In the film, The Secret Life of Walter Mitty and in the British play, Billy Liar, the protagonists live in dreamworlds, in which they are the heroes and stars of self-created dramas. We are all a bit like that, I suppose, in our personal lives. What puzzles me a little is the extent to which, as society becomes more and more complex, our delusions become in some ways less collective and more individual. The current (re-current, really) debate about cycling, walking and driving in our cities is a pertinent example – everyone has a solution and an idea of the perfect transport system. One which coincides with their particular interests. I have one too. It involves a golden coach and a team of outriders….
My solution depends mostly on other people doing what I want, when I want and only when I want… and for an imaginary entity (usually called ‘the government’) to ensure that this situation continues. The perennial solution – and the perennial threat to my solution – is what some psychoanalysts call The Other, others call The Big Other, and you and I simply call ‘Them’.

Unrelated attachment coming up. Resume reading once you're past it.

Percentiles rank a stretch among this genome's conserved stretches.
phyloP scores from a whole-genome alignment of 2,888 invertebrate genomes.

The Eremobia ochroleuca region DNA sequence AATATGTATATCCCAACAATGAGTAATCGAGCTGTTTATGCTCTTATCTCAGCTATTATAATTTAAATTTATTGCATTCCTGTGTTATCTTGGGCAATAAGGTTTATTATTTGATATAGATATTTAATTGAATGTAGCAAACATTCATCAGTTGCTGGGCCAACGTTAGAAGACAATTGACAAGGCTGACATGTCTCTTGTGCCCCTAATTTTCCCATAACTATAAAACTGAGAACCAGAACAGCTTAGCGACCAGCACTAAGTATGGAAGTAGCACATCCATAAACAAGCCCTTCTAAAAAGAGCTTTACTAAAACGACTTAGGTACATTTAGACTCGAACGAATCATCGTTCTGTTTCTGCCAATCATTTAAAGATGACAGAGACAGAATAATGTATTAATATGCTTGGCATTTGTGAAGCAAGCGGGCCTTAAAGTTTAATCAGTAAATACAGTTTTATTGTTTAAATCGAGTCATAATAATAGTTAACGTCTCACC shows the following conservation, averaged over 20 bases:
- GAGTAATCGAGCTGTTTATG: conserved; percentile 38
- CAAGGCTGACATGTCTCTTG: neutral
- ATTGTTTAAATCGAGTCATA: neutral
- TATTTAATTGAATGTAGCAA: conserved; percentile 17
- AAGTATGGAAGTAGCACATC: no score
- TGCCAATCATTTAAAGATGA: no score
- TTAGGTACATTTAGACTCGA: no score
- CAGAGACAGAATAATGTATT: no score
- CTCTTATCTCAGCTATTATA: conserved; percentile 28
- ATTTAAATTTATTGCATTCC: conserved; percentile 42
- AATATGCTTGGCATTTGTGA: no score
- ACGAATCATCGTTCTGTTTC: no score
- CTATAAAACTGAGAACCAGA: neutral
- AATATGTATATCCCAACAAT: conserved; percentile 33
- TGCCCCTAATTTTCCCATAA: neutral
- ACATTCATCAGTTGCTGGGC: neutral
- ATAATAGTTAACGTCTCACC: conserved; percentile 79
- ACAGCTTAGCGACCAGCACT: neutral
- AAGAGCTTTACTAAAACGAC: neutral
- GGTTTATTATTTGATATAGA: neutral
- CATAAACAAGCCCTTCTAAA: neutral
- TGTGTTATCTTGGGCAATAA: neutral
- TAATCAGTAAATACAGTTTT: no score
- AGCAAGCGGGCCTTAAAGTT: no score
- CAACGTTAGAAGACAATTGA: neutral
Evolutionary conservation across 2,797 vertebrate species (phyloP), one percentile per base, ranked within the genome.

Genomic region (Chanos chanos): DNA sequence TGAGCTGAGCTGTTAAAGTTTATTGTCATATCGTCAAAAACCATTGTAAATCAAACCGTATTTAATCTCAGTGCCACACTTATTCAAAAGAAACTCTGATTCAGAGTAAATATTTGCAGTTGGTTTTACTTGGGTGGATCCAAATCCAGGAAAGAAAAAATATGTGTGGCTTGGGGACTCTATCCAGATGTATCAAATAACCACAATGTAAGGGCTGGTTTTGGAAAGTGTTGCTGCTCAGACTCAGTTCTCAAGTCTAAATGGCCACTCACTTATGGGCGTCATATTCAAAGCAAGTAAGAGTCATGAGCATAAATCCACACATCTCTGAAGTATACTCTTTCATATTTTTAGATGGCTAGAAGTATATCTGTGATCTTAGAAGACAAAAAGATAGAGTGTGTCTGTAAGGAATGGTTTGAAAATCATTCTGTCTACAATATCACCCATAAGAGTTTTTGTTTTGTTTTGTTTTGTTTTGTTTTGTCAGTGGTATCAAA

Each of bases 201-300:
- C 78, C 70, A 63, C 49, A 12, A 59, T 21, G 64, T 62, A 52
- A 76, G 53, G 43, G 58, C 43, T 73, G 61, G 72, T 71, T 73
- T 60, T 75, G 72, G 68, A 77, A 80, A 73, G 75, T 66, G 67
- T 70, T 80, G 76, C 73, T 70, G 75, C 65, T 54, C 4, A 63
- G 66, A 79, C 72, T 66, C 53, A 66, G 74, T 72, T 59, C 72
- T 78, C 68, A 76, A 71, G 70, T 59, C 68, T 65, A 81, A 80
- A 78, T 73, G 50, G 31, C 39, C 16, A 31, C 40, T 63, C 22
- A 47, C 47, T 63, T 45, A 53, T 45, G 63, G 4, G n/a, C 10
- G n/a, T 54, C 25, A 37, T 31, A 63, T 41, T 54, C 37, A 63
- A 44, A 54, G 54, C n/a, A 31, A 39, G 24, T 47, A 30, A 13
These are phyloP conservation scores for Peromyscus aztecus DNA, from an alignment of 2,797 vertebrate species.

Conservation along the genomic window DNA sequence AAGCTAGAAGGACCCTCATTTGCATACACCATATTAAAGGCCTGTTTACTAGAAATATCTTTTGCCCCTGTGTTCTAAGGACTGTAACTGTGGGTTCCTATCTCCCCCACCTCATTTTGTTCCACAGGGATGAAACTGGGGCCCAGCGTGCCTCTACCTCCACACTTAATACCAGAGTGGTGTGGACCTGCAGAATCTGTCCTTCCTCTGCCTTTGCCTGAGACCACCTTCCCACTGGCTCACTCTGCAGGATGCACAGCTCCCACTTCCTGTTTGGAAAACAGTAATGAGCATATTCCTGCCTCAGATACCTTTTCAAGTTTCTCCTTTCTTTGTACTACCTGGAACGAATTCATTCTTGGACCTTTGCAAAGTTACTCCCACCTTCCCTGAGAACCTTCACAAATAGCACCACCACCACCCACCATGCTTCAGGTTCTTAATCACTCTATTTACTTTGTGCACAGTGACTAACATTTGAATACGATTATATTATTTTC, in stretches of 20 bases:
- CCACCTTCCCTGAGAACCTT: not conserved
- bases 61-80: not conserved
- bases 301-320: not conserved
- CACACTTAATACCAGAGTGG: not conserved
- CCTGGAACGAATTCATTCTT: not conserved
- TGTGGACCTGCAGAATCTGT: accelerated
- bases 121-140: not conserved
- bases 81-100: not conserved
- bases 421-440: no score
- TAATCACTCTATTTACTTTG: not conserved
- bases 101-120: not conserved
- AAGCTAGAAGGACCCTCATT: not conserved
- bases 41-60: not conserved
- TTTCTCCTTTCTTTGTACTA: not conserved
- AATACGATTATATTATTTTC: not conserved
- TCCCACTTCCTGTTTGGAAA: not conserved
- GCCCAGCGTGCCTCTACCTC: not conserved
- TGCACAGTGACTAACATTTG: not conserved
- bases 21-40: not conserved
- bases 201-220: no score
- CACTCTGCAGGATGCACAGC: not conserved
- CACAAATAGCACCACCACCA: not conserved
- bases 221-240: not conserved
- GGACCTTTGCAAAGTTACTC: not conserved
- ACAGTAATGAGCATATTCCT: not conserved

In order to avoid ‘Them’, we do things such as insulate ourselves by wandering about the world plugged into our personal soundtrack… this has the result that occasionally we wander into oncoming traffic… to the extent that the Voice of the Cabby has suggested, not entirely frivolously, that new roadsigns are erected to warn drivers of high iPod usage areas.
In the real world, whilst we must surrender some of our free action to illusion, trust and hope, in 0rder for our society to continue, I am one of the people who stays on the pavement, obeys the Highway Code and gets out of the way of the motorcade…most of us are. We all depend on each other.
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